- While steroids can absolutely help you look like a “Greek god,” they can also ruin your physical, mental, and emotional health.
- I understand why many professional athletes and actors use steroids. In many cases, they’d be putting their careers at risk if they didn’t.
- I’m not on steroids because I care about my long-term health, I don’t want to risk psychological dependence, and I don’t like to lie.
If you’ve been kicking around gyms for a while now, you’ve probably noticed that steroid use is becoming more and more common.
Just here in the U.S., at least a million guys and gals of all ages turn to the sauce every year to get bigger, leaner, and stronger faster, and these numbers are on the rise.
This isn’t surprising, really, considering how many juiced guys and gals dominate the fitness social media scene, how much of a difference the right drugs can make, and how easy it is to get your hands on them.
And so I’m asked about steroids. A lot. Questions like…
- “What do you think of people on steroids?”
- “Why am I not on steroids when it could probably help me make more money?”
- “What are good and bad reasons to take steroids?”
- “How can you tell if someone is on steroids?”
- “How dangerous are steroids, really?”
Well, if you want to hear my answers, keep reading…
- “What do you think of people on steroids?”
- The “Good” Reasons to Take Steroids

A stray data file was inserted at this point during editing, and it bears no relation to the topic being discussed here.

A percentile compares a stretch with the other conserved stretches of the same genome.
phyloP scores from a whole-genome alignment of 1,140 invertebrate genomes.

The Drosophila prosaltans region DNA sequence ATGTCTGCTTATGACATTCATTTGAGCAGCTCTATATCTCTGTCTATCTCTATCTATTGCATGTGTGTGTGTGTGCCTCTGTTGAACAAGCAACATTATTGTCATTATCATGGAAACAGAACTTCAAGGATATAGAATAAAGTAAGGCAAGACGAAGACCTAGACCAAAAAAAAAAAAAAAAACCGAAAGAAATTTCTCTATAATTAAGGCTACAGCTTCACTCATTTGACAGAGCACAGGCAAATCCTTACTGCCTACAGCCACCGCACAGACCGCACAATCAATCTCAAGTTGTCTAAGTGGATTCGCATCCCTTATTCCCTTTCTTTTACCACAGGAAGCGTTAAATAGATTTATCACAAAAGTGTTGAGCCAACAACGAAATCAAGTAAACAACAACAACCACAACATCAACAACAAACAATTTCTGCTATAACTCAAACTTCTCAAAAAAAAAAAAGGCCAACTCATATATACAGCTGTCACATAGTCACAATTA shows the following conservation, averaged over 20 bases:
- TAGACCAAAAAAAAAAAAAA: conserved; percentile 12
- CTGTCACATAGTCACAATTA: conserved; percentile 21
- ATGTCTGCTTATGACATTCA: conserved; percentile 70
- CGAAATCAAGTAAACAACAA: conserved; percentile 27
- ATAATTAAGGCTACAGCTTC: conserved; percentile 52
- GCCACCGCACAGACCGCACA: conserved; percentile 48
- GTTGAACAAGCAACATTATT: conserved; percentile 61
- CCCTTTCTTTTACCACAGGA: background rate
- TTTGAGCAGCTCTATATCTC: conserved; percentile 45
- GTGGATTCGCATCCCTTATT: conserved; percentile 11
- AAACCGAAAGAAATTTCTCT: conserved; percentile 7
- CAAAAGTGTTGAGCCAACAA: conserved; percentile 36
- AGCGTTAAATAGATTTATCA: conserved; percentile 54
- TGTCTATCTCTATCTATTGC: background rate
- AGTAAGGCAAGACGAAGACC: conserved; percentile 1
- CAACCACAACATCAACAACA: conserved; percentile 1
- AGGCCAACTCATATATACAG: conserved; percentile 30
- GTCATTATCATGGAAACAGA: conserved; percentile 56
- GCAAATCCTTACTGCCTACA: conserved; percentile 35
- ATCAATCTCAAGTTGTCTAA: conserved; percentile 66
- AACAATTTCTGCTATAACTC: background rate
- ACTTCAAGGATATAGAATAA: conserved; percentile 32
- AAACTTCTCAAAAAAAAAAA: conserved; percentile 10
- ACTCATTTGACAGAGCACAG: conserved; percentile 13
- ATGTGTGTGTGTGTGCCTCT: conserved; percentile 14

- The “Bad” Reasons to Take Steroids
- Why Am I Not on Steroids?
- The Bottom Line on People on Steroids
Table of Contents
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“What do you think of people on steroids?”
On the whole, I couldn’t care less what people do with their bodies.
If someone wants to take steroids, they should be able to. Similarly, if they want to drink alcohol, they should be able to, and if they want to use recreational drugs, be my guest.
I don’t think those are necessarily good choices, and especially not for long-term health, but I’m a libertarian at heart. I believe that people should be able to live the way that they want to live so long as they’re not actively harming others or society in general.
That said, I think there are “good” and “bad” reasons to take steroids, and unfortunately, many guys and gals do it for the wrong ones…
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The “Good” Reasons to Take Steroids
If you’re a professional athlete or actor and your livelihood is directly tied to your physical performance or appearance, then you have a good reason to take steroids.